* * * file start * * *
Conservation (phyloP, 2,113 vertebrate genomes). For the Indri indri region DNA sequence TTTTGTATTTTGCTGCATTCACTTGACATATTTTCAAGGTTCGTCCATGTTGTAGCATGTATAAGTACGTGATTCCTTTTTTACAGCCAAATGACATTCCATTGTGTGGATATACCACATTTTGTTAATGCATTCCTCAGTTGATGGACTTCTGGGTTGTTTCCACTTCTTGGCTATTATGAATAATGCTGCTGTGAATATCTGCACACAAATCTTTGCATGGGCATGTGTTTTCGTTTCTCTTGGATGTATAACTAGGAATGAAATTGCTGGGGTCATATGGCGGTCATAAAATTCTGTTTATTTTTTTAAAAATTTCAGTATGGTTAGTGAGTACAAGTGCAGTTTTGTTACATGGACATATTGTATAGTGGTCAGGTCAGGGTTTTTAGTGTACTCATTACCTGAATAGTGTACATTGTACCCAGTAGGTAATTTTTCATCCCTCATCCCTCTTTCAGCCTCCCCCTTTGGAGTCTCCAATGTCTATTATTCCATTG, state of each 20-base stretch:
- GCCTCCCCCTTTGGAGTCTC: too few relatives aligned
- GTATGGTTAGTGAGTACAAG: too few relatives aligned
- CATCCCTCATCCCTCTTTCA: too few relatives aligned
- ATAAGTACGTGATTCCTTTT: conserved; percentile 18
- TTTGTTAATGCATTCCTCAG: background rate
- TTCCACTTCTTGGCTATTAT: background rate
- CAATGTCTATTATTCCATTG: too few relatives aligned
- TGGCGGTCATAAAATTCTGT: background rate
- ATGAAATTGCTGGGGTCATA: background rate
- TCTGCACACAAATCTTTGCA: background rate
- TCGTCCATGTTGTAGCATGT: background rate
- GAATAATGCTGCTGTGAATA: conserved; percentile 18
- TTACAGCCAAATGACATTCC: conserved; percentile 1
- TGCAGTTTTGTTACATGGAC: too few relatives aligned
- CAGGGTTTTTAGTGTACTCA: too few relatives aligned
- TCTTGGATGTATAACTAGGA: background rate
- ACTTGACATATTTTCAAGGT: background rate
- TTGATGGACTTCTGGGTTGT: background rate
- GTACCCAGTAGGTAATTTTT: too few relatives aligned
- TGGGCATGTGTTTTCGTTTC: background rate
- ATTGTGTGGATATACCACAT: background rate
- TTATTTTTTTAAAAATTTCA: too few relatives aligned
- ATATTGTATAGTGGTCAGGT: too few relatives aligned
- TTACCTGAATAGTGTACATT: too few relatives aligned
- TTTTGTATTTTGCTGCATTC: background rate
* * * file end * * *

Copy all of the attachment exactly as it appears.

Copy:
Conservation (phyloP, 2,113 vertebrate genomes). For the Indri indri region DNA sequence TTTTGTATTTTGCTGCATTCACTTGACATATTTTCAAGGTTCGTCCATGTTGTAGCATGTATAAGTACGTGATTCCTTTTTTACAGCCAAATGACATTCCATTGTGTGGATATACCACATTTTGTTAATGCATTCCTCAGTTGATGGACTTCTGGGTTGTTTCCACTTCTTGGCTATTATGAATAATGCTGCTGTGAATATCTGCACACAAATCTTTGCATGGGCATGTGTTTTCGTTTCTCTTGGATGTATAACTAGGAATGAAATTGCTGGGGTCATATGGCGGTCATAAAATTCTGTTTATTTTTTTAAAAATTTCAGTATGGTTAGTGAGTACAAGTGCAGTTTTGTTACATGGACATATTGTATAGTGGTCAGGTCAGGGTTTTTAGTGTACTCATTACCTGAATAGTGTACATTGTACCCAGTAGGTAATTTTTCATCCCTCATCCCTCTTTCAGCCTCCCCCTTTGGAGTCTCCAATGTCTATTATTCCATTG, state of each 20-base stretch:
- GCCTCCCCCTTTGGAGTCTC: too few relatives aligned
- GTATGGTTAGTGAGTACAAG: too few relatives aligned
- CATCCCTCATCCCTCTTTCA: too few relatives aligned
- ATAAGTACGTGATTCCTTTT: conserved; percentile 18
- TTTGTTAATGCATTCCTCAG: background rate
- TTCCACTTCTTGGCTATTAT: background rate
- CAATGTCTATTATTCCATTG: too few relatives aligned
- TGGCGGTCATAAAATTCTGT: background rate
- ATGAAATTGCTGGGGTCATA: background rate
- TCTGCACACAAATCTTTGCA: background rate
- TCGTCCATGTTGTAGCATGT: background rate
- GAATAATGCTGCTGTGAATA: conserved; percentile 18
- TTACAGCCAAATGACATTCC: conserved; percentile 1
- TGCAGTTTTGTTACATGGAC: too few relatives aligned
- CAGGGTTTTTAGTGTACTCA: too few relatives aligned
- TCTTGGATGTATAACTAGGA: background rate
- ACTTGACATATTTTCAAGGT: background rate
- TTGATGGACTTCTGGGTTGT: background rate
- GTACCCAGTAGGTAATTTTT: too few relatives aligned
- TGGGCATGTGTTTTCGTTTC: background rate
- ATTGTGTGGATATACCACAT: background rate
- TTATTTTTTTAAAAATTTCA: too few relatives aligned
- ATATTGTATAGTGGTCAGGT: too few relatives aligned
- TTACCTGAATAGTGTACATT: too few relatives aligned
- TTTTGTATTTTGCTGCATTC: background rate